In a previous post, I used a metaphor about rolling all 5 Platonic solid dice, mistakenly believing that the distribution of the sum of the dice rolls would not follow a Bell Curve. William James Tychonievich mentioned in a comment that he thought it would and has demonstrated this by plotting the data.

Here is an idea for how one might prove why this works. I suspect that as the number of dice we use increases, the distribution converges to the normal distribution. However, I have not shown this, but I have shown that the distribution is unimodal (meaning that the probability of the lowest roll is the lowest, then the probability starts to increase until it gets to the highest point, then continues to decrease). The Bell Curve is a unimodal distribution.

If we roll fair dice, each number on the die has an equal probability. If we roll multiple dice, then to find the probability of any given roll we multiply the probabilities of each roll. So, for example, the chance of simultaneously rolling a 1 on a four-sided die (d4), a 3 on a six-sided die (d6), and a 7 on an 8-sided die (d8) is (1/4) x (1/6) x (1/8), which is 1/192. The reason we multiply the probabilities is because each roll is independent - what we roll on the d4 does not affect what we roll on the d6 or d8.

Likewise, since there are four possible rolls for the first die, 6 for the second, and 8 for the third, there are 192 total possible rolls for the three dice. Since each roll has an equal probability, we can dispense with the probability and only focus on the rolls themselves. We can view each die as a list of consecutive integers: (1,2,3,4), (1,2,3,4,5,6), and (1,2,3,4,5,6,7,8). A roll is then the same as selecting one number from the first list, one from the second, and one from the third.

List each of the numbers in increasing order and consider just the first two lists: (1,2,3,4) and (1,2,3,4,5,6). Next, generate sums of rolls by starting with 1 and adding 1 to each of the numbers in the second list, then do the same with 2 and so on to generate the following lists:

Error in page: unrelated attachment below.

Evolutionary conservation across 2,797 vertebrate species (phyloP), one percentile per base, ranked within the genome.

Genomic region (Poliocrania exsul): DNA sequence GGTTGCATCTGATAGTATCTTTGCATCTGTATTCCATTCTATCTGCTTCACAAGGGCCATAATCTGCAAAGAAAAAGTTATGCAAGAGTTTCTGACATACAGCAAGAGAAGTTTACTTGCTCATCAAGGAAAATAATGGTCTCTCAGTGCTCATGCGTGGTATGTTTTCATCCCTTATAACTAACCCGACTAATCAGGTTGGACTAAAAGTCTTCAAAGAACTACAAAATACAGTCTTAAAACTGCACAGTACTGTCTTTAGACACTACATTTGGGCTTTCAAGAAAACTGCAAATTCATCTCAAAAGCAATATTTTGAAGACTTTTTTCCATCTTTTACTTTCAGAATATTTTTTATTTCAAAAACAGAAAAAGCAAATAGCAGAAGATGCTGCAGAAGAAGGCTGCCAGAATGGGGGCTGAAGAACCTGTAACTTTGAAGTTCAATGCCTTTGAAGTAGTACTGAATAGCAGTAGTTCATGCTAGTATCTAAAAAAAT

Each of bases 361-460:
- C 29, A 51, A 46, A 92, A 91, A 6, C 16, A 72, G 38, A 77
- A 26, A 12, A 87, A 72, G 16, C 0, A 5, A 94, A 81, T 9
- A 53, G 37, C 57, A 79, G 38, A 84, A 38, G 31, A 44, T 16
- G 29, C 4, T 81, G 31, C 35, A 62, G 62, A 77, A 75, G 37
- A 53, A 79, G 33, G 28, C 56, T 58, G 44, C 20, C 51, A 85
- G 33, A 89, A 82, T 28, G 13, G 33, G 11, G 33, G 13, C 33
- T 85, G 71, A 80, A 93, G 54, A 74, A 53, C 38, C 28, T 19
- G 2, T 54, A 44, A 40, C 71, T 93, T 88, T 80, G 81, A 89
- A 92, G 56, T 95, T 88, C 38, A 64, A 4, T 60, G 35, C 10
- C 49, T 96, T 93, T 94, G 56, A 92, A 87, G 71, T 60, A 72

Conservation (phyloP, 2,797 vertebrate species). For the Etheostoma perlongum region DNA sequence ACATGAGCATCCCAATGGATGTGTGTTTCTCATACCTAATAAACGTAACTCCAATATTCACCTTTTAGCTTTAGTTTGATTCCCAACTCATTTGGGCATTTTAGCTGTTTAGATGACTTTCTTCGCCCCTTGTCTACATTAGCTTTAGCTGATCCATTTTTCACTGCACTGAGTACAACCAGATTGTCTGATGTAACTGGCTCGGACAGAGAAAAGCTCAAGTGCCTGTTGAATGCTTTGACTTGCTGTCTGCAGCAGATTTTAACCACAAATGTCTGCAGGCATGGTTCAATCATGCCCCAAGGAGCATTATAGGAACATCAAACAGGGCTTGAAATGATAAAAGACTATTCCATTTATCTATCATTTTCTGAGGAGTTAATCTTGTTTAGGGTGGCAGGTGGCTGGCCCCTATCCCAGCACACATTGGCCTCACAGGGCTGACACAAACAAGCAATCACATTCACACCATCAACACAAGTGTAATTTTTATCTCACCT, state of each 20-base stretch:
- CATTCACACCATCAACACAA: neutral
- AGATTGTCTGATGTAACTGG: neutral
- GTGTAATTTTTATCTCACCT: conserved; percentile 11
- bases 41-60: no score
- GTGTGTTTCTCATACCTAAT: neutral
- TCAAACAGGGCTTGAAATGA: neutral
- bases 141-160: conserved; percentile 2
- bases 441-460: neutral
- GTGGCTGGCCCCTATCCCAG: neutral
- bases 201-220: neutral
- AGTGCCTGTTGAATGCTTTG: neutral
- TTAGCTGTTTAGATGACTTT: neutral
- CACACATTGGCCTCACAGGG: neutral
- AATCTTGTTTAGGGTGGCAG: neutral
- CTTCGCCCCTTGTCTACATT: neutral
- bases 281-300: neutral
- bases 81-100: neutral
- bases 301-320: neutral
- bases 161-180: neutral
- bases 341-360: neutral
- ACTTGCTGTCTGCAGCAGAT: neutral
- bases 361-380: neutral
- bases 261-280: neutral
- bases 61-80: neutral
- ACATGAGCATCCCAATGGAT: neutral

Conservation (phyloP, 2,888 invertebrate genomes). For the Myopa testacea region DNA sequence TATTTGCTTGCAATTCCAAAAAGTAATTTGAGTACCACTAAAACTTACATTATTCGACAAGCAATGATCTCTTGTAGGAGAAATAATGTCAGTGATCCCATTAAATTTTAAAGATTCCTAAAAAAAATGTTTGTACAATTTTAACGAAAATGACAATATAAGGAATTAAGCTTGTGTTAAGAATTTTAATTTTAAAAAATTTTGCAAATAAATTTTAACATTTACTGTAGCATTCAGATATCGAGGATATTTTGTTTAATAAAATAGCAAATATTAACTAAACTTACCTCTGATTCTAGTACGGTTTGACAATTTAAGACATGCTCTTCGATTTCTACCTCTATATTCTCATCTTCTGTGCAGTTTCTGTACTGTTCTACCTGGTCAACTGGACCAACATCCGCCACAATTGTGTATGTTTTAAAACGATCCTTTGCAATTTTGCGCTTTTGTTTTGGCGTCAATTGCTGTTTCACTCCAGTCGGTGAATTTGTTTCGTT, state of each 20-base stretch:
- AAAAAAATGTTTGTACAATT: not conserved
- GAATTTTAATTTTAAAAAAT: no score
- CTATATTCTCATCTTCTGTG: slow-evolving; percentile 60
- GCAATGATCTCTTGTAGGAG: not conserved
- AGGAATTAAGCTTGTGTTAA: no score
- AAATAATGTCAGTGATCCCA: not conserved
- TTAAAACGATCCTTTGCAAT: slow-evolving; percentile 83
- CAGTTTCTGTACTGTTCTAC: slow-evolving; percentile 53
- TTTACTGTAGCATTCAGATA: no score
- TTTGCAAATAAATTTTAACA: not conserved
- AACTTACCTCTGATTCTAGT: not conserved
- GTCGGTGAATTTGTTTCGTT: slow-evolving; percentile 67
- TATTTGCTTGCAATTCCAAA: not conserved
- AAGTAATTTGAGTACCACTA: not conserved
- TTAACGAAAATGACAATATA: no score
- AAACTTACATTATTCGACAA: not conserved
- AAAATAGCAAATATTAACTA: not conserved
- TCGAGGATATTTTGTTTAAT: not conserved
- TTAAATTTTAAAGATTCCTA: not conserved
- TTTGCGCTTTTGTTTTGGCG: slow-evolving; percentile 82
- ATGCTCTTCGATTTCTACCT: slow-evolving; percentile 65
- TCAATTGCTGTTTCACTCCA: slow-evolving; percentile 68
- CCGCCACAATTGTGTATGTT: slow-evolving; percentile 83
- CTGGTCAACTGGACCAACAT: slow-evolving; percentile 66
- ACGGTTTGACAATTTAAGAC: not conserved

2, 3, 4, 5, 6, 7

3, 4, 5, 6, 7, 8

4, 5, 6, 7, 8, 9

5, 6, 7, 8, 9, 10

Look at what is happening. We have 24 rolls and 8 possible sums (from 2 to 10). Since these are *consecutive *integers, when we generate the sums in this way, moving fro 1 to 2 only increases by one, so the sums generated by adding 2 to every number of the second list (the first row) are only one greater than those generated by adding one to the second list (the second row). So, every number but the first and last overlap. This pattern continues and at the end, we see that we get one 2, one 10, two 3's, three 4's, three 8's, and four 5's, 6's and 7's.

For three dice, we do the same thing. I will not write all 192 rolls, but instead consider the lists: (1,2,3), (4,5,6), (7,8,9). Generate lists of sums of rolls by first selecting the smallest number from the first list and the smallest from the second and adding these to all the numbers in the third list to form 12, 13, and 14. Then, add the smallest number in the first list and the second smallest in the second list to form 13, 14, and 15 and continue the process. Once we exhaust the rolls with 1 from the first list, then use 2, and then 3, following the same process. Altogether, we generate the following lists:

12, 13, 14

13, 14, 15

14, 15, 16

13, 14, 15

14, 15, 16

15, 16, 17

14, 15, 16

15, 16, 17

16, 17, 18

Once again, when we line up the columns, we see that the sums in the middle occur more often than those on the ends and so this also forms a unimodal distribution. Observe also that there is nothing special about dice - the important thing is that we are using lists of consecutive integers. So, in general, if we have **m **lists of consecutive integers with **n _{1}** integers in the first list,

**n**in the second, and so on until we have

_{2}**n**in the final list, we can organize the lists in ascending order. If we generate sums where each sum takes one member from each list in the same way as above, we will create a unimodal distribution.

_{m}
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